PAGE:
EU plans to make wormers ‘prescription only’

  • Horse owners will need a prescription to obtain worming treatments in future following a recent European Parliament ruling, which has received mixed reactions in the industry.

    The ruling will restrict options for purchasing worming treatment, and appears at odds with the recent UK competition commission ruling that monopoly situations exist in the veterinary medicines market.

    However, there is cautious optimism among suppliers that, when the government has thrashed out details during the two-year implementation period for the EU ruling, vets may not be the only source of prescriptions for wormers.

    Vets also say that if owners consult them more over worming strategy they could make long-term savings.

    In December, MEPs voted against an amendment to new EU legislation allowing farmers and horse owners to continue to buy veterinary medicines from non-veterinary sources. However, the proposed changes to UK legislation would allow suitably qualified people (SQP) to continue distributing such products, enabling “prescriptions” to be written by SQPs other than vets.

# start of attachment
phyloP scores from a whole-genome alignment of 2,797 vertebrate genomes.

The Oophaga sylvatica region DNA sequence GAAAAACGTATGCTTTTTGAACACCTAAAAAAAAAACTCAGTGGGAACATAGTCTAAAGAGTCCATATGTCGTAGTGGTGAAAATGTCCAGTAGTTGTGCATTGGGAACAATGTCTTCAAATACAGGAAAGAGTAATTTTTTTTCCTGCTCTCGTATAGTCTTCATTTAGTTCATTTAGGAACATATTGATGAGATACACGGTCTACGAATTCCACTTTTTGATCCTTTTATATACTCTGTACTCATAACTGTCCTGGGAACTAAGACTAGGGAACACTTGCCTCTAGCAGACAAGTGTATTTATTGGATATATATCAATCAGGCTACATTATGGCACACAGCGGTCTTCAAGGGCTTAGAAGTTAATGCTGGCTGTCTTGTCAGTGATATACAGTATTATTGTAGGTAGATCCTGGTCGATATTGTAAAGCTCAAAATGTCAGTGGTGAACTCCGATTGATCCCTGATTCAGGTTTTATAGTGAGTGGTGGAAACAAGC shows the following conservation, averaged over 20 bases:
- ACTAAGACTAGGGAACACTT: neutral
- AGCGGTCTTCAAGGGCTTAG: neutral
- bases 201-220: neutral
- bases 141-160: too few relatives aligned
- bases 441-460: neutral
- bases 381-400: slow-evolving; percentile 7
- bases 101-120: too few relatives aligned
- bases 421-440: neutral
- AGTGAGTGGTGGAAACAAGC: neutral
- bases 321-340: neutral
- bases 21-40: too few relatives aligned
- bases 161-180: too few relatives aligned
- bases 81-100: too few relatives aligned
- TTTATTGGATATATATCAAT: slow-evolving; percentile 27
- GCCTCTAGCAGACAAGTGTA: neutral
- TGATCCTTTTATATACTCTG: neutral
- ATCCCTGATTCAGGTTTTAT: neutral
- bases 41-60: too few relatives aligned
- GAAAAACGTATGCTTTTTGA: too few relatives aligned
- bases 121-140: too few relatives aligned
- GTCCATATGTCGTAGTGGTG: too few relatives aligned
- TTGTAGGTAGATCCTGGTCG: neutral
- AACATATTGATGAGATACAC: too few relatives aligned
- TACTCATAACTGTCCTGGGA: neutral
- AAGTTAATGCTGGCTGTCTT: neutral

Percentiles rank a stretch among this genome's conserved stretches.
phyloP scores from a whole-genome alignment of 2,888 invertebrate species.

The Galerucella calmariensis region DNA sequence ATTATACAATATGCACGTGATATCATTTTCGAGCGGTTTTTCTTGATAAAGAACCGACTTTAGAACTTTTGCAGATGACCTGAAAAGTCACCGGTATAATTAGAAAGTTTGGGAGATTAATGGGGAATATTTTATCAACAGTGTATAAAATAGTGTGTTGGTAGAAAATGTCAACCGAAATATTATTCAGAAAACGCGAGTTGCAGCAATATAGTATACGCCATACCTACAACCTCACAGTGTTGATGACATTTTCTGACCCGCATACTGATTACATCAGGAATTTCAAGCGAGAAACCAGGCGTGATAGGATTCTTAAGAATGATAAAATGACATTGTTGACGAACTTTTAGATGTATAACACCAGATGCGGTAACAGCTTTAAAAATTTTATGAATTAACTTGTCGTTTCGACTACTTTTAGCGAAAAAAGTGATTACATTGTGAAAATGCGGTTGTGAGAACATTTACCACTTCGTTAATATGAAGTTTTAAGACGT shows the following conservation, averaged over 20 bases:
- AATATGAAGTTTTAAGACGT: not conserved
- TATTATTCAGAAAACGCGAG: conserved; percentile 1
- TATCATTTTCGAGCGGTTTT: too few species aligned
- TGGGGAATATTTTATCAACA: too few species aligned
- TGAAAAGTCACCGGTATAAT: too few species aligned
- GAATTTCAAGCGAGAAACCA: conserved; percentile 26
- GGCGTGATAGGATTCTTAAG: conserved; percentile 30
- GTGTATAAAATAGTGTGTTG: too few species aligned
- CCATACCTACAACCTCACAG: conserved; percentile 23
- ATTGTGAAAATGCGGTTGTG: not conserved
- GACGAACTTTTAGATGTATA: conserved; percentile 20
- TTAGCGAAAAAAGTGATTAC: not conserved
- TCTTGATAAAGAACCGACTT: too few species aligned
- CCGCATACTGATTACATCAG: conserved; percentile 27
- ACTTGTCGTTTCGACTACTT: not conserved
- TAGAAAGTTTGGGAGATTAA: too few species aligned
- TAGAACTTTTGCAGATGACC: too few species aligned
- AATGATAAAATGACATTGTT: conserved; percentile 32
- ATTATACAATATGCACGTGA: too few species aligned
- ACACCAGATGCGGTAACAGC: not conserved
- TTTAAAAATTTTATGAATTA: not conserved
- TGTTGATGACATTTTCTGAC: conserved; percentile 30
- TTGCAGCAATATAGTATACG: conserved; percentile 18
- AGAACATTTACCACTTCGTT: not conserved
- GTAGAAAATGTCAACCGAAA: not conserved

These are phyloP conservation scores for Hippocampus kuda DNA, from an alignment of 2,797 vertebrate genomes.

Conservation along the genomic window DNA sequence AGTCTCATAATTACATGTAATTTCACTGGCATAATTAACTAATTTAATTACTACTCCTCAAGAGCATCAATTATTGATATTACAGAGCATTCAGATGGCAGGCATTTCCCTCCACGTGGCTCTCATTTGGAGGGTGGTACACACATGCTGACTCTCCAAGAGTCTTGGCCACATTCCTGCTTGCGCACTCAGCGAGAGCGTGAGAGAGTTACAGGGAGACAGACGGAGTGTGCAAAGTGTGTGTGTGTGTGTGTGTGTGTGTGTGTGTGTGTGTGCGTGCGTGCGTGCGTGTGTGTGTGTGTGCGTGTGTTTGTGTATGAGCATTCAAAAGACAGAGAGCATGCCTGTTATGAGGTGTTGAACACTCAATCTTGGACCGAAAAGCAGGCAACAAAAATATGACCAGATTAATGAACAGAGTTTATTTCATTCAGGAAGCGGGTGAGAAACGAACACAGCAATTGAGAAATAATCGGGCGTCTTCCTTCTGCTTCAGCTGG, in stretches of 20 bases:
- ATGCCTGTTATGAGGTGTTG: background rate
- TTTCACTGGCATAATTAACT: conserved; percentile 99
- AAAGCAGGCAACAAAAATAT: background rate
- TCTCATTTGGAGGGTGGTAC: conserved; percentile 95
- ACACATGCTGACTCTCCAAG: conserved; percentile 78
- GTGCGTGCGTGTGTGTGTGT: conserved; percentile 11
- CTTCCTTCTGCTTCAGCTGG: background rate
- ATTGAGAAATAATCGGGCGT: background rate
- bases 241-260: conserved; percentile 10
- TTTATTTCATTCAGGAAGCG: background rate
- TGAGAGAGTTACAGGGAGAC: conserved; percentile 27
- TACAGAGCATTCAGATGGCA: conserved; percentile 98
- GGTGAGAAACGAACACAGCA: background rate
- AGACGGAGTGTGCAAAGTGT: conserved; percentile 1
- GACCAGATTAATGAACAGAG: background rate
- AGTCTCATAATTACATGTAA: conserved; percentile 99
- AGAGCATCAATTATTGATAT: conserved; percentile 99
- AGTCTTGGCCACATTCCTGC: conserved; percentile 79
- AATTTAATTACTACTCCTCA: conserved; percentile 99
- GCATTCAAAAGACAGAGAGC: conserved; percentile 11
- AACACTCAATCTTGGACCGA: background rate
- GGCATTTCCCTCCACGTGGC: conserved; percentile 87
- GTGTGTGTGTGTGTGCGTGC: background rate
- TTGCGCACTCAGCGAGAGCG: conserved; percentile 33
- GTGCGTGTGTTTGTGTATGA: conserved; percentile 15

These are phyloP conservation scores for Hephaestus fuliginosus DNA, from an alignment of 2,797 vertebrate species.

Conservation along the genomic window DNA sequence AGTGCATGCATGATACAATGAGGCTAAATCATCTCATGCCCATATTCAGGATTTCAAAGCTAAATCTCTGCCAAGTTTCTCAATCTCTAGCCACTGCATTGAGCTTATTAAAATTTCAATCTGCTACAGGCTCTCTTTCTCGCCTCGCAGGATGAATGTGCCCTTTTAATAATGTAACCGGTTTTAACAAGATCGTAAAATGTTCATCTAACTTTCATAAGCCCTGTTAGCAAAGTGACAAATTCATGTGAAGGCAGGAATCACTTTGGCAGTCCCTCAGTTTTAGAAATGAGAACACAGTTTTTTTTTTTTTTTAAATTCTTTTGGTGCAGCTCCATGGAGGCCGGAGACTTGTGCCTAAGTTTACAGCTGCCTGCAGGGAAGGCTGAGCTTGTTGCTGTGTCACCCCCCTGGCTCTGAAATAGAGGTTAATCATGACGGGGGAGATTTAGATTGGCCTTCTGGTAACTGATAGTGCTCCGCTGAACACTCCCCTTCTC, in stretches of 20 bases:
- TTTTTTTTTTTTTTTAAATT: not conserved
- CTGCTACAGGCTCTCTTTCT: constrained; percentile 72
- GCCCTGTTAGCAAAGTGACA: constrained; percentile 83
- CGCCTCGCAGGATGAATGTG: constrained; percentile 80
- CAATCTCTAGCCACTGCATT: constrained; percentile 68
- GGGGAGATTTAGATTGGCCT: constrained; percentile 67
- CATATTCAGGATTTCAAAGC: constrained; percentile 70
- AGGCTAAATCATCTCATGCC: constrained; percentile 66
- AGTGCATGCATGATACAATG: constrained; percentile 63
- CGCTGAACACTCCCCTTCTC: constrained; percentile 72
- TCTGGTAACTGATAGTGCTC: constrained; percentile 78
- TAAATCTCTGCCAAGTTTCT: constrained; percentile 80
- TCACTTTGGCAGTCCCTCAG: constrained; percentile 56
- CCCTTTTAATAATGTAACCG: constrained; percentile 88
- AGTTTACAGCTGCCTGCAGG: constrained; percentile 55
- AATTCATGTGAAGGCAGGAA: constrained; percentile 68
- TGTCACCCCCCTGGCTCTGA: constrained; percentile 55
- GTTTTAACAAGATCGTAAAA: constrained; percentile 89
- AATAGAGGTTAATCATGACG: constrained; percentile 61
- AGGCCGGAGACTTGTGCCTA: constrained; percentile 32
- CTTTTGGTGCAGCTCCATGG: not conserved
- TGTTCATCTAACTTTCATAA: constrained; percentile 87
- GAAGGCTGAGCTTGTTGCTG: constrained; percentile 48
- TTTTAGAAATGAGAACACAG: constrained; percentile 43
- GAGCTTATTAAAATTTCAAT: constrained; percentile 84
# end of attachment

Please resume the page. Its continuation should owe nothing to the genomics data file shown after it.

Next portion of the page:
Claire Williams, chief executive of the British Equestrian Trade Association (BETA), says: “We’re disappointed at the result of the vote, but also optimistic. We hope to work with the government over the next couple of years to achieve a solution by which medicines for horses currently classified as pharmacy and merchants list (PML) products — such as wormers — can continue to be supplied by SQPs working for registered saddlers.”

    If wormers were only available through a vet, a welfare problem could develop because the cost of getting treatment would rise. This outcome is also likely to be extremely unpopular with horse owners. However a number of high profile vets believe more veterinary involvement in worm control would be positive.

    Alistair Barr, chief executive of the British Equine Veterinary Association (BEVA), says: “Strategic advice from the vet on worming might actually save owners money in the long-term, in an era when resistance is an ever increasing problem, we could see benefits in terms of appropriate use of drugs.”

    • Read the full story in the current issue of Horse & Hound (1 January).

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